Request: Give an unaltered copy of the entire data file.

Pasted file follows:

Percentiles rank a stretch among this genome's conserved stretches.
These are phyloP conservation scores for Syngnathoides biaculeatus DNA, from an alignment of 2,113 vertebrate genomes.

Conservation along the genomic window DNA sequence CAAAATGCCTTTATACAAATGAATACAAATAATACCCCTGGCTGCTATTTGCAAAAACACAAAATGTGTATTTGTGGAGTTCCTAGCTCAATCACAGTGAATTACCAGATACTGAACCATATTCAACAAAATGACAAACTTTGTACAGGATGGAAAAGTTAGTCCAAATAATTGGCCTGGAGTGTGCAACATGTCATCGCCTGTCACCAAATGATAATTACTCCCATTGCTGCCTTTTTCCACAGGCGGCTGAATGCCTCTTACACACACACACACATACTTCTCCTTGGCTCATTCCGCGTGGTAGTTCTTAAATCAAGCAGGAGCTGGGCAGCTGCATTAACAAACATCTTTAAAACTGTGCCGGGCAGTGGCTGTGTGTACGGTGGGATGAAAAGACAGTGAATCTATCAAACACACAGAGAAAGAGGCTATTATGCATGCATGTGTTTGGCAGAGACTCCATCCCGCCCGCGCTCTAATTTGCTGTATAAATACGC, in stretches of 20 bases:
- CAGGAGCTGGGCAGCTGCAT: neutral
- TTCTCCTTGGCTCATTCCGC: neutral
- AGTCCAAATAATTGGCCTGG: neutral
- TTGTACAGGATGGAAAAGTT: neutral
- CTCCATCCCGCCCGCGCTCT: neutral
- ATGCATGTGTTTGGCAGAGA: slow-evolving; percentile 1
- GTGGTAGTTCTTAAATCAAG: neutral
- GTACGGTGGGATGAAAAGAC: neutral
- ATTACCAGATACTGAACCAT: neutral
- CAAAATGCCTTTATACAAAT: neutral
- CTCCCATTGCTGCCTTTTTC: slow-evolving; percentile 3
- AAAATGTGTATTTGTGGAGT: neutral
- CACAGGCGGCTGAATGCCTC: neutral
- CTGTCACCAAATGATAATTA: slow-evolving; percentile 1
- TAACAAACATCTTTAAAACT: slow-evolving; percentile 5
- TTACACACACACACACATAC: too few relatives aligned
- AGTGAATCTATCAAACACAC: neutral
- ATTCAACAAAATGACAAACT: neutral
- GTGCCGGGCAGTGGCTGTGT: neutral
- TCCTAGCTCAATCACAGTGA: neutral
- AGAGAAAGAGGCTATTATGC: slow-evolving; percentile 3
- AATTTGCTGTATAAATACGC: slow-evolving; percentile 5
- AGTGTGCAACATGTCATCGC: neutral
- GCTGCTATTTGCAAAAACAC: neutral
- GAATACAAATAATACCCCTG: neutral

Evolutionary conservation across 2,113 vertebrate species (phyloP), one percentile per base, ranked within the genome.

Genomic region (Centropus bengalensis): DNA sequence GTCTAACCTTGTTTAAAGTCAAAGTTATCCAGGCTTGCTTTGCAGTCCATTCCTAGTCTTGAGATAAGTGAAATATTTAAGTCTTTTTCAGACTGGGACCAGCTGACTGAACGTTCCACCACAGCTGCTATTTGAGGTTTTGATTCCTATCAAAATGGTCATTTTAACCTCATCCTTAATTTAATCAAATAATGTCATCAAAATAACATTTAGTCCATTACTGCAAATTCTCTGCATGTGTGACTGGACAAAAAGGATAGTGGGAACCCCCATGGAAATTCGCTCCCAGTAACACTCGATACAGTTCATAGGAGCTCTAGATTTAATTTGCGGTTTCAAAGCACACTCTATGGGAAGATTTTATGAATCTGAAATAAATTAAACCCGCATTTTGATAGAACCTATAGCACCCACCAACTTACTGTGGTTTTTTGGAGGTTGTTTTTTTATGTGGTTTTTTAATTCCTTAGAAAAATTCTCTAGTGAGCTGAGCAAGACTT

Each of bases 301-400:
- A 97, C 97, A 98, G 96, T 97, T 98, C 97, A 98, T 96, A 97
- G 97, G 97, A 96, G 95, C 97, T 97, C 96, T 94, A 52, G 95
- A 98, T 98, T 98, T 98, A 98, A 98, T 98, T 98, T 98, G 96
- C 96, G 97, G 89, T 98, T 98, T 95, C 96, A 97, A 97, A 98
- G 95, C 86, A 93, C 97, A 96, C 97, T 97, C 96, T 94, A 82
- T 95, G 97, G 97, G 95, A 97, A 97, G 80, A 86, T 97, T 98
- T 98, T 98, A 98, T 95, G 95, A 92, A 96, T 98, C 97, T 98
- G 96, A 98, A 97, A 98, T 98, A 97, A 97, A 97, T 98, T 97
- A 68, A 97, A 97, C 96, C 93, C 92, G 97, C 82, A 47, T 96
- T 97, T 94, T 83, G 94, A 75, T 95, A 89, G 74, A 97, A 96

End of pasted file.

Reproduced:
Percentiles rank a stretch among this genome's conserved stretches.
These are phyloP conservation scores for Syngnathoides biaculeatus DNA, from an alignment of 2,113 vertebrate genomes.

Conservation along the genomic window DNA sequence CAAAATGCCTTTATACAAATGAATACAAATAATACCCCTGGCTGCTATTTGCAAAAACACAAAATGTGTATTTGTGGAGTTCCTAGCTCAATCACAGTGAATTACCAGATACTGAACCATATTCAACAAAATGACAAACTTTGTACAGGATGGAAAAGTTAGTCCAAATAATTGGCCTGGAGTGTGCAACATGTCATCGCCTGTCACCAAATGATAATTACTCCCATTGCTGCCTTTTTCCACAGGCGGCTGAATGCCTCTTACACACACACACACATACTTCTCCTTGGCTCATTCCGCGTGGTAGTTCTTAAATCAAGCAGGAGCTGGGCAGCTGCATTAACAAACATCTTTAAAACTGTGCCGGGCAGTGGCTGTGTGTACGGTGGGATGAAAAGACAGTGAATCTATCAAACACACAGAGAAAGAGGCTATTATGCATGCATGTGTTTGGCAGAGACTCCATCCCGCCCGCGCTCTAATTTGCTGTATAAATACGC, in stretches of 20 bases:
- CAGGAGCTGGGCAGCTGCAT: neutral
- TTCTCCTTGGCTCATTCCGC: neutral
- AGTCCAAATAATTGGCCTGG: neutral
- TTGTACAGGATGGAAAAGTT: neutral
- CTCCATCCCGCCCGCGCTCT: neutral
- ATGCATGTGTTTGGCAGAGA: slow-evolving; percentile 1
- GTGGTAGTTCTTAAATCAAG: neutral
- GTACGGTGGGATGAAAAGAC: neutral
- ATTACCAGATACTGAACCAT: neutral
- CAAAATGCCTTTATACAAAT: neutral
- CTCCCATTGCTGCCTTTTTC: slow-evolving; percentile 3
- AAAATGTGTATTTGTGGAGT: neutral
- CACAGGCGGCTGAATGCCTC: neutral
- CTGTCACCAAATGATAATTA: slow-evolving; percentile 1
- TAACAAACATCTTTAAAACT: slow-evolving; percentile 5
- TTACACACACACACACATAC: too few relatives aligned
- AGTGAATCTATCAAACACAC: neutral
- ATTCAACAAAATGACAAACT: neutral
- GTGCCGGGCAGTGGCTGTGT: neutral
- TCCTAGCTCAATCACAGTGA: neutral
- AGAGAAAGAGGCTATTATGC: slow-evolving; percentile 3
- AATTTGCTGTATAAATACGC: slow-evolving; percentile 5
- AGTGTGCAACATGTCATCGC: neutral
- GCTGCTATTTGCAAAAACAC: neutral
- GAATACAAATAATACCCCTG: neutral

Evolutionary conservation across 2,113 vertebrate species (phyloP), one percentile per base, ranked within the genome.

Genomic region (Centropus bengalensis): DNA sequence GTCTAACCTTGTTTAAAGTCAAAGTTATCCAGGCTTGCTTTGCAGTCCATTCCTAGTCTTGAGATAAGTGAAATATTTAAGTCTTTTTCAGACTGGGACCAGCTGACTGAACGTTCCACCACAGCTGCTATTTGAGGTTTTGATTCCTATCAAAATGGTCATTTTAACCTCATCCTTAATTTAATCAAATAATGTCATCAAAATAACATTTAGTCCATTACTGCAAATTCTCTGCATGTGTGACTGGACAAAAAGGATAGTGGGAACCCCCATGGAAATTCGCTCCCAGTAACACTCGATACAGTTCATAGGAGCTCTAGATTTAATTTGCGGTTTCAAAGCACACTCTATGGGAAGATTTTATGAATCTGAAATAAATTAAACCCGCATTTTGATAGAACCTATAGCACCCACCAACTTACTGTGGTTTTTTGGAGGTTGTTTTTTTATGTGGTTTTTTAATTCCTTAGAAAAATTCTCTAGTGAGCTGAGCAAGACTT

Each of bases 301-400:
- A 97, C 97, A 98, G 96, T 97, T 98, C 97, A 98, T 96, A 97
- G 97, G 97, A 96, G 95, C 97, T 97, C 96, T 94, A 52, G 95
- A 98, T 98, T 98, T 98, A 98, A 98, T 98, T 98, T 98, G 96
- C 96, G 97, G 89, T 98, T 98, T 95, C 96, A 97, A 97, A 98
- G 95, C 86, A 93, C 97, A 96, C 97, T 97, C 96, T 94, A 82
- T 95, G 97, G 97, G 95, A 97, A 97, G 80, A 86, T 97, T 98
- T 98, T 98, A 98, T 95, G 95, A 92, A 96, T 98, C 97, T 98
- G 96, A 98, A 97, A 98, T 98, A 97, A 97, A 97, T 98, T 97
- A 68, A 97, A 97, C 96, C 93, C 92, G 97, C 82, A 47, T 96
- T 97, T 94, T 83, G 94, A 75, T 95, A 89, G 74, A 97, A 96